A Sunshine Week Question: Why Are Evaluations of Public University Professors Kept Secret?

by Categorized: Education, Employment, Government, Law Enforcement, Media, Public Safety, Transparency/FOI, UConn Date:

I began teaching a journalism class at Central Connecticut State University this semester, with the taxpayers and students’ families picking up the tab for my modest salary. At some point, I imagine the school will evaluate my performance, and when that happens, it will be the official policy of the state legislature that it’s none of the taxpayers’ business whether I’m doing a great job or a crummy job.

If you teach in a public school in Connecticut, from Kindergarten to a Ph.D. program, state law deems that records of your “performance and evaluation” are off-limits to the public that pays your salary. I was given a stark reminder of that today, just as transparency advocates are wrapping up “Sunshine Week,” a national campaign highlighting the importance of open government.

Today happened to be the day I was provided with a large number of documents I had requested from the University of Connecticut, which included the draft of a review of Robert Miller, the former UConn music professor now under the microscope for allegations of sexual misconduct that spanned decades.

The evaluation runs 28 pages – 19 of which have been blacked out completely, and the rest of which have no more than a sentence or two visible. There is a list of “Dr. Miller’s Strengths” and another of “Dr. Miller’s Weaknesses” – but they have been almost entirely blacked out. There is a section marked “Comments from the Faculty” – immediately followed by a page and a half of black boxes. Under “PERSONALITY ISSUES,” the report notes that neither the review committee members nor those interviewed are trained psychologists, but the rest of section, taking up nearly two pages, is completely redacted.

This isn’t the university getting overly exuberant with a magic marker; it’s just following the law.

As I’ve written before, a move to keep teacher evaluations secret began 30 years, resulting in the passage of a law titled “Nondisclosure of records of teacher performance and evaluation,” which made teacher evaluations in local public schools exempt from the state’s Freedom of Information Act. Legislators were persuaded that parents would use evaluations to shop for the best teachers and pressure schools to place their children accordingly – though every parent I’ve ever talked to already knows who the great teachers are in their schools.

And even while the bill was pitched as a way to prevent teacher-shopping, the final language covered all professional staff in a public K-12 school except the superintendent. Assistant superintendents, principals, librarians – all covered by the law putting their performance evaluations off limits.

And before long, that sort of secrecy started looking good to those in higher education. And in 1989, a similar statute was put on the books blocking public access to performance records for the faculty and professional staff at UConn, the state university system and the state’s technical colleges.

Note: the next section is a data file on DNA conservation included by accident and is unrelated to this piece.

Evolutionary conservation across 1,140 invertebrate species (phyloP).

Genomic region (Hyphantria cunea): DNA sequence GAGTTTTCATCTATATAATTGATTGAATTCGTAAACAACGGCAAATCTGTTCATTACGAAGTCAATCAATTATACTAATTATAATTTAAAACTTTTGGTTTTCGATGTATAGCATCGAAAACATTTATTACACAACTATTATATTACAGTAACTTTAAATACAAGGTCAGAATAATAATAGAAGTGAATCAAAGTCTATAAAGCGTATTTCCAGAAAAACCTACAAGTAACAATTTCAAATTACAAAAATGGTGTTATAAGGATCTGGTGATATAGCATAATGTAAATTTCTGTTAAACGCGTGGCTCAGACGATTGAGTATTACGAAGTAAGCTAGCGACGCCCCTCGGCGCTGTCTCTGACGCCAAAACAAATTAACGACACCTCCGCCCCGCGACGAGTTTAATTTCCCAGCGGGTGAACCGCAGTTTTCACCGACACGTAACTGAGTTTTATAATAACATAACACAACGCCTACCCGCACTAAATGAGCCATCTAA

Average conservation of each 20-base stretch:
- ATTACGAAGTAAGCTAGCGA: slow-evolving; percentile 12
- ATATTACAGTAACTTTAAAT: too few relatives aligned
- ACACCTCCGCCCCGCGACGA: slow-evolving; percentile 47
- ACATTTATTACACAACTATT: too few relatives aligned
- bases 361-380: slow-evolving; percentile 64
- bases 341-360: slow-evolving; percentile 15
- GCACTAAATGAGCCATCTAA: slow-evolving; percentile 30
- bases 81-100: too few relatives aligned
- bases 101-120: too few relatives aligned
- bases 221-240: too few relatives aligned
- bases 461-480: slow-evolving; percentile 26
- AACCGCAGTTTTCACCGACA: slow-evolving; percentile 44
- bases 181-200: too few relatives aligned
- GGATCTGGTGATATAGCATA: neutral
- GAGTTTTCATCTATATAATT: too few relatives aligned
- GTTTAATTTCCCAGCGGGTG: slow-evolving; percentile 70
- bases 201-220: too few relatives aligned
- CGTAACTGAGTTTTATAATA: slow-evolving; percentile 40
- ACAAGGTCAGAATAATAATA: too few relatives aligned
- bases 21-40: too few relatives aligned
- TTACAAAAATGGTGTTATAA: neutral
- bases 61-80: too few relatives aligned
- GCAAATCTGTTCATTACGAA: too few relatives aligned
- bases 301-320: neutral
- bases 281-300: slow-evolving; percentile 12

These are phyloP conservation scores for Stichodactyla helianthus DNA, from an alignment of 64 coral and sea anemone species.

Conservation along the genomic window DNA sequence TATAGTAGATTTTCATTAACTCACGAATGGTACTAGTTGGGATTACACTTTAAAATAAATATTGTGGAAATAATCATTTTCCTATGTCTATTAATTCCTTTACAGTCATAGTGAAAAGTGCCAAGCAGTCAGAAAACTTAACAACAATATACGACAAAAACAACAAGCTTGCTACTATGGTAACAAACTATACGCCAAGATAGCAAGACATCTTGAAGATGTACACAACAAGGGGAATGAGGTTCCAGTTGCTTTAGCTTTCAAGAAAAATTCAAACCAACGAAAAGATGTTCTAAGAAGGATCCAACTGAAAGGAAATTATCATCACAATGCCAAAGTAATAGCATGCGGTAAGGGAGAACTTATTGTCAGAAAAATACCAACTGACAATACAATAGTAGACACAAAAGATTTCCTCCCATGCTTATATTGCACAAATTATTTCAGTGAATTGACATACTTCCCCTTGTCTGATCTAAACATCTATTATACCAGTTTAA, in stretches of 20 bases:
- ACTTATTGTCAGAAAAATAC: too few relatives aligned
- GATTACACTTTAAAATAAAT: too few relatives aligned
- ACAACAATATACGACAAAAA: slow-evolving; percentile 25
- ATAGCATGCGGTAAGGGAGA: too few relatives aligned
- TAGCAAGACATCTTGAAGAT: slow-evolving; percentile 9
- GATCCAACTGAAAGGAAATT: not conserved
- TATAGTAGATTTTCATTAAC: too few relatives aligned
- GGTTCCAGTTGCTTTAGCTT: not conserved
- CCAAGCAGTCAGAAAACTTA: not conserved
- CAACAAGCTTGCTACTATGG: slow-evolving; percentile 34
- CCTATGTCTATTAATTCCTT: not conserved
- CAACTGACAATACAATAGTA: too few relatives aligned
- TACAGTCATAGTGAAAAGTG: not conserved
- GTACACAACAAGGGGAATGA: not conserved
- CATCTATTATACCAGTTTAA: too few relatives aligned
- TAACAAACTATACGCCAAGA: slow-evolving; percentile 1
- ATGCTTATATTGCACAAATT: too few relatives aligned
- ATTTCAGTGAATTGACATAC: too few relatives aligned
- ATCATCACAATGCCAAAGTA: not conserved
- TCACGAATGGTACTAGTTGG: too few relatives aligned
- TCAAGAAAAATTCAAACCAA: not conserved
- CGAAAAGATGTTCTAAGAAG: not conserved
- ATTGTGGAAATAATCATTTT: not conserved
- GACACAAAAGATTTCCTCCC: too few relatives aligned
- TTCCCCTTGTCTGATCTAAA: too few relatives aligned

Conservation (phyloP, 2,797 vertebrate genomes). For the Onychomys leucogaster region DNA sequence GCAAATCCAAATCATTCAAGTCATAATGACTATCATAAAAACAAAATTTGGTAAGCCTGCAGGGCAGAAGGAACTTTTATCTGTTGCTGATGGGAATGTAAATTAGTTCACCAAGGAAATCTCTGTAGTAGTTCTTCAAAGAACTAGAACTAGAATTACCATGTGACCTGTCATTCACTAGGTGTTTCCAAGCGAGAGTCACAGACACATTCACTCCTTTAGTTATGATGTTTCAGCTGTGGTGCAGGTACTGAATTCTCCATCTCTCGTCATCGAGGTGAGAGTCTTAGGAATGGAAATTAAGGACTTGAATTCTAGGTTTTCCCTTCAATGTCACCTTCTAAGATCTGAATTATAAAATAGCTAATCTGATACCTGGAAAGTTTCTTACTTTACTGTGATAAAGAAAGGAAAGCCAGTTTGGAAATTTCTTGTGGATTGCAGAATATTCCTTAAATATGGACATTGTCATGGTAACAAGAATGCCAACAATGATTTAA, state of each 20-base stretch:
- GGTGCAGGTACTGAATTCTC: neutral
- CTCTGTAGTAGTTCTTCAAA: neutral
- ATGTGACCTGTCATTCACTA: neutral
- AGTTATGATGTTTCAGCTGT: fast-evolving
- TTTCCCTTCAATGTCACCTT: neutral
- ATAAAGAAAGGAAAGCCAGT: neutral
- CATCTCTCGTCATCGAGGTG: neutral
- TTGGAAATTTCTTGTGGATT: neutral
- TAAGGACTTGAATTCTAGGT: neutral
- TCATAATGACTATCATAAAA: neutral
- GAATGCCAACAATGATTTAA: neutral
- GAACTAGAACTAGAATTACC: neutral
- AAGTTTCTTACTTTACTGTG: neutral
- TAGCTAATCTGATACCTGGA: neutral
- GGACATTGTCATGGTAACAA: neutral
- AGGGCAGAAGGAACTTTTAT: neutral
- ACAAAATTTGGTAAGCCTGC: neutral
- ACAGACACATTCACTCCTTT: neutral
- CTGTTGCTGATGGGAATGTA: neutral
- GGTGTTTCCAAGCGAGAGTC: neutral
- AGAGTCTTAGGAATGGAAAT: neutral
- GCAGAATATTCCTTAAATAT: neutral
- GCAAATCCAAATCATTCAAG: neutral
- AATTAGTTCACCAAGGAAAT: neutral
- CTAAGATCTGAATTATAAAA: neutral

And that’s why the document below is mostly black boxes.

Transparency advocates would like to change that. I’ll start with my eval. If and when CCSU gauges my performance, I’ll be happy to send a copy to anyone interested in reading it.

Sedensky Formally Drops Appeal on Newtown 911 Tapes

by Categorized: First Amendment, Government, Law Enforcement, Legal Affairs, Media, Public Safety, Transparency/FOI, Uncategorized Date:

Danbury State’s Attorney Stephen J. Sedensky III Wednesday formally abandoned his argument that state law gave him the authority to withhold recordings of 911 calls made during the Sandy Hook Elementary School shooting, ending a nearly yearlong battle that highlighted tensions between transparency and privacy.

The Freedom of Information Commission had ordered the tapes released, and they were made public a week ago after a judge ruled he would not keep them secret pending an appeal by Sedensky of the commission’s ruling. Although Sedensky could have pursued the legal arguments even after the tapes were released, he dropped the appeal Wednesday, submitting a one-page form to the court declaring that he was unilaterally withdrawing the suit.

After the Associated Press filed a Freedom of Information Act request for tapes of the 911 calls, Sedensky ordered Newtown police not to release them. Although such tapes are routinely provided, Sedensky argued to the Freedom of Information Commission that the tapes were legally exempt from disclosure because their release would harm a prospective law-enforcement action and because they contained confidential evidence of child abuse and were the equivalent of signed witness statements.

The FOI Commission unanimously rejected those arguments and Sedensky appealed to Superior Court, asking Judge Eliot D. Prescott to stay enforcement of the commission’s order to release the tapes while the appeal was pending. Prescott turned him down, declaring that parts of Sedensky’s argument “bordered on the frivolous” and amounted to a claim by the prosecutor that the tapes are exempt from disclosure “because ‘I say so.’ ”